European Business Aviation Association
BAN's World GazetteerBelgium
Business aircraft operators may benefit if a new draft of the European Commission's ETS monitoring and reporting regulation, which raises the threshold for small emitters from 10,000 tonnes of CO2 per year to 25,000 tonnes, is adopted as expected.
The change follows three years of extensive lobbying by the European Business Aviation Association and means that many more business aviation commercial and non-commercial operators will be able to report their emissions through the simplified procedure or use Eurocontrol's ETS support facility.
Currently operators with fewer than 243 flights in three consecutive four-month periods, or with annual carbon dioxide emissions of less than 10,000 tonnes, are allowed to use the ETS support facility, thereby making compliance with environmental legislation much simpler.
Now that limit looks set to be raised to 25,000 tonnes from 2013, although the flight number limits will remain the same. This should mean that many more business aircraft operators will be able to use the simplified rules to estimate their fuel consumption and so save on administrative costs.
However, the anticipated change does not raise the threshold at which operators have to comply with ETS, which remains at 10,000 tonnes for commercial operators and one tonne for non-commercial. "We shall continue to lobby for the non-commercial threshold to be brought in line with the commercial threshold," an EBAA spokesman says. "But because this will require a change in the underlying directive, such a change cannot practically be implemented before 2014 or even 2020.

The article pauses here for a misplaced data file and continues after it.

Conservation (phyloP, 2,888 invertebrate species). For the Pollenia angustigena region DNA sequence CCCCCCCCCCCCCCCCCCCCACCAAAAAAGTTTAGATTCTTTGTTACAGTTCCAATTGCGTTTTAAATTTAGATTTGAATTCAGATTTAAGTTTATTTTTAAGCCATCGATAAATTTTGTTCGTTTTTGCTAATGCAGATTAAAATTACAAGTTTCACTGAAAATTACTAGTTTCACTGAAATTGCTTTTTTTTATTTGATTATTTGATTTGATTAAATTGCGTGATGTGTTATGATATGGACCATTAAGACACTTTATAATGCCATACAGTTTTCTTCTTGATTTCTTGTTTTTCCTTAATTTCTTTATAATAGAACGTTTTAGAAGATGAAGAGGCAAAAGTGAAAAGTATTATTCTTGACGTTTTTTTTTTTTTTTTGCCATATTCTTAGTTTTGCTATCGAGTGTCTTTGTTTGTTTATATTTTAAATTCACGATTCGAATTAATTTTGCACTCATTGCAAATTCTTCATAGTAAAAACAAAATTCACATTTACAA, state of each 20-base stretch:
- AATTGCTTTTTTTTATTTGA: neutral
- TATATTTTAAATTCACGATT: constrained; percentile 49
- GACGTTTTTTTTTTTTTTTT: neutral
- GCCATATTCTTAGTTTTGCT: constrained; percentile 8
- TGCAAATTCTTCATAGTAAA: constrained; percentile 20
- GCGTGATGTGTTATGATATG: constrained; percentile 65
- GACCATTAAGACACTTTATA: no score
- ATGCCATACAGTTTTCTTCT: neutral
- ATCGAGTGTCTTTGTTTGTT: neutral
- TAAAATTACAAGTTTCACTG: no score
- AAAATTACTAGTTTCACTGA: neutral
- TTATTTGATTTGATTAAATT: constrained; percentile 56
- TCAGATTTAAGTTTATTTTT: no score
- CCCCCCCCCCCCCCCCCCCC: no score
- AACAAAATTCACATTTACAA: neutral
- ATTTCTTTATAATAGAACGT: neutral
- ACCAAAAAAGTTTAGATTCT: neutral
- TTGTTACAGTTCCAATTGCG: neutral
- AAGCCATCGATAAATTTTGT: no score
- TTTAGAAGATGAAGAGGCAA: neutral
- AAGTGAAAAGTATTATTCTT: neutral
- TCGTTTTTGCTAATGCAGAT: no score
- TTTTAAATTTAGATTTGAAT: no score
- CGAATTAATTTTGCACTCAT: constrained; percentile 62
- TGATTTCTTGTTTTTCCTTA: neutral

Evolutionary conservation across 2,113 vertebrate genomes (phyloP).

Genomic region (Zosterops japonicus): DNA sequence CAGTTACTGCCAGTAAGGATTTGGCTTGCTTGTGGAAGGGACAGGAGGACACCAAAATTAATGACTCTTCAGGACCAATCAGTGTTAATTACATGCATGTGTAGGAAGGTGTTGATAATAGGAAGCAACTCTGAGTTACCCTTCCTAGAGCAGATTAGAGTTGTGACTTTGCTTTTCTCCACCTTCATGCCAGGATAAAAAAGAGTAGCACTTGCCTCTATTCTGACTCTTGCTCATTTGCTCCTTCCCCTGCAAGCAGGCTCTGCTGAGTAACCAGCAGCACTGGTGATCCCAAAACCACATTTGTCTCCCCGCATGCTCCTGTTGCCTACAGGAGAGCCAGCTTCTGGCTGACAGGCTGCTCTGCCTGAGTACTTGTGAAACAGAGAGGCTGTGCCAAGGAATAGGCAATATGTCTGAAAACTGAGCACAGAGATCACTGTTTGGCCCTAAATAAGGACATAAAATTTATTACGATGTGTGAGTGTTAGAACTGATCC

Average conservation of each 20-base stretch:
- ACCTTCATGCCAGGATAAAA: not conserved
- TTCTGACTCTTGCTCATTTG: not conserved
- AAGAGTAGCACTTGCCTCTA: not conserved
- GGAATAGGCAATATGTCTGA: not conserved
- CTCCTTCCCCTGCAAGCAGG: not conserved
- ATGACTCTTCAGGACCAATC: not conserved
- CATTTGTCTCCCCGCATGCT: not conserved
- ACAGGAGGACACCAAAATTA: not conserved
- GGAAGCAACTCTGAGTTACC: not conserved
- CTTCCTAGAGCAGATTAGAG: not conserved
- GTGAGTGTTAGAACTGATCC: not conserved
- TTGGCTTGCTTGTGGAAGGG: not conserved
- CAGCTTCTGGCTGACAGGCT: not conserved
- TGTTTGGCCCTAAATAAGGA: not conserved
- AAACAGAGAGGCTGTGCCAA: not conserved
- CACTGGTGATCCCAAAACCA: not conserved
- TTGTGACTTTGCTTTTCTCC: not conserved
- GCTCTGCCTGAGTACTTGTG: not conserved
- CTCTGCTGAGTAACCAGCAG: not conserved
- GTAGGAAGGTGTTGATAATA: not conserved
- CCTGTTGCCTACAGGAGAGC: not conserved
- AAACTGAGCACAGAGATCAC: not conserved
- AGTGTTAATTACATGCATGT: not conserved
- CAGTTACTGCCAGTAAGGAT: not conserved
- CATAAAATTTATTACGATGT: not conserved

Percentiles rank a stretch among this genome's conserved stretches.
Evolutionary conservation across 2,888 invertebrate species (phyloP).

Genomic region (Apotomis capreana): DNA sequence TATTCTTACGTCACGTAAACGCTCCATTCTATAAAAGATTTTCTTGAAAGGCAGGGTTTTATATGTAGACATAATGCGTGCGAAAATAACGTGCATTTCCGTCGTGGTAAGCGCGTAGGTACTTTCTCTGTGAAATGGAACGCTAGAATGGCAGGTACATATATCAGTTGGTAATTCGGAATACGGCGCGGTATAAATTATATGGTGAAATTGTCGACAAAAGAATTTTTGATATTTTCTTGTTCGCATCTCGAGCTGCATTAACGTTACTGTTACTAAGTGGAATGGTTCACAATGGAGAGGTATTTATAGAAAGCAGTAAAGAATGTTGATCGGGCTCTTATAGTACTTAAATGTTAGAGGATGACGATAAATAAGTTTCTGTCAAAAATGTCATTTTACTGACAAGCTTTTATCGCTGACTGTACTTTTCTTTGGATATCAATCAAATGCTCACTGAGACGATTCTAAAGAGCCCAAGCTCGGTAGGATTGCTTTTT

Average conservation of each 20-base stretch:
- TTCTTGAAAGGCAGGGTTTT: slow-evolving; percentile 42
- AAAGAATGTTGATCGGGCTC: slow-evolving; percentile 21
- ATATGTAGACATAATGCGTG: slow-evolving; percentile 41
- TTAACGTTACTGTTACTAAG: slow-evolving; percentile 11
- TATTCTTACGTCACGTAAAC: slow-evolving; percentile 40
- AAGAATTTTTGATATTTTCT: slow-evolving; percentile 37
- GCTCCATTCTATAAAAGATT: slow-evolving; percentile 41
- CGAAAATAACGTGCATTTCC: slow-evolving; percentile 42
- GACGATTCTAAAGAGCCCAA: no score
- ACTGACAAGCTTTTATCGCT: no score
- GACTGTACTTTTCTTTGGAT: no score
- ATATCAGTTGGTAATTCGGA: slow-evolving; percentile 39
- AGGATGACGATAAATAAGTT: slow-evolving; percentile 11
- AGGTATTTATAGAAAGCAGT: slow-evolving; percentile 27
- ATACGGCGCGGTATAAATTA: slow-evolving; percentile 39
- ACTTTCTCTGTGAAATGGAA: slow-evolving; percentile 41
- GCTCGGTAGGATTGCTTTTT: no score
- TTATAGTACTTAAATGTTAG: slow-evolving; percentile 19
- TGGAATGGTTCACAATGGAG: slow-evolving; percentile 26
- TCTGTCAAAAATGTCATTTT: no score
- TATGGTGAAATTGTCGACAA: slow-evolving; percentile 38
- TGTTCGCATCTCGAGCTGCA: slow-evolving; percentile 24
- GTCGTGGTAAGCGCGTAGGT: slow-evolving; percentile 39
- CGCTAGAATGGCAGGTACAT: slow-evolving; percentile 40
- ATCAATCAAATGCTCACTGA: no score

"It is important to note that contrary to what has been reported, this regulation has not yet been adopted and the new threshold is not yet in application. The European Commission estimates that the new threshold should be adopted without problems at the next committee in late September or early October as most member states also support the change."
The EBAA had been pressing for a higher threshold still, but the Commission stopped short of this as there is already a 25,000 tonne figure for fixed installations and it wants to remain consistent across different industries.
From the start of 2012, emissions from all domestic and international flights that arrive at or depart from an EU airport will be covered by the Emissions Trading System. In addition to the 27 EU member states, it also covers three EEA-EFTA states (Iceland, Liechtenstein and Norway) and will extend to Croatia by 2014 due to the country's planned accession to the EU on 1 July 2013. It will thus soon cover 31 countries. For an insight into the work of business aviation's lobbyists, see our special Perspectives report.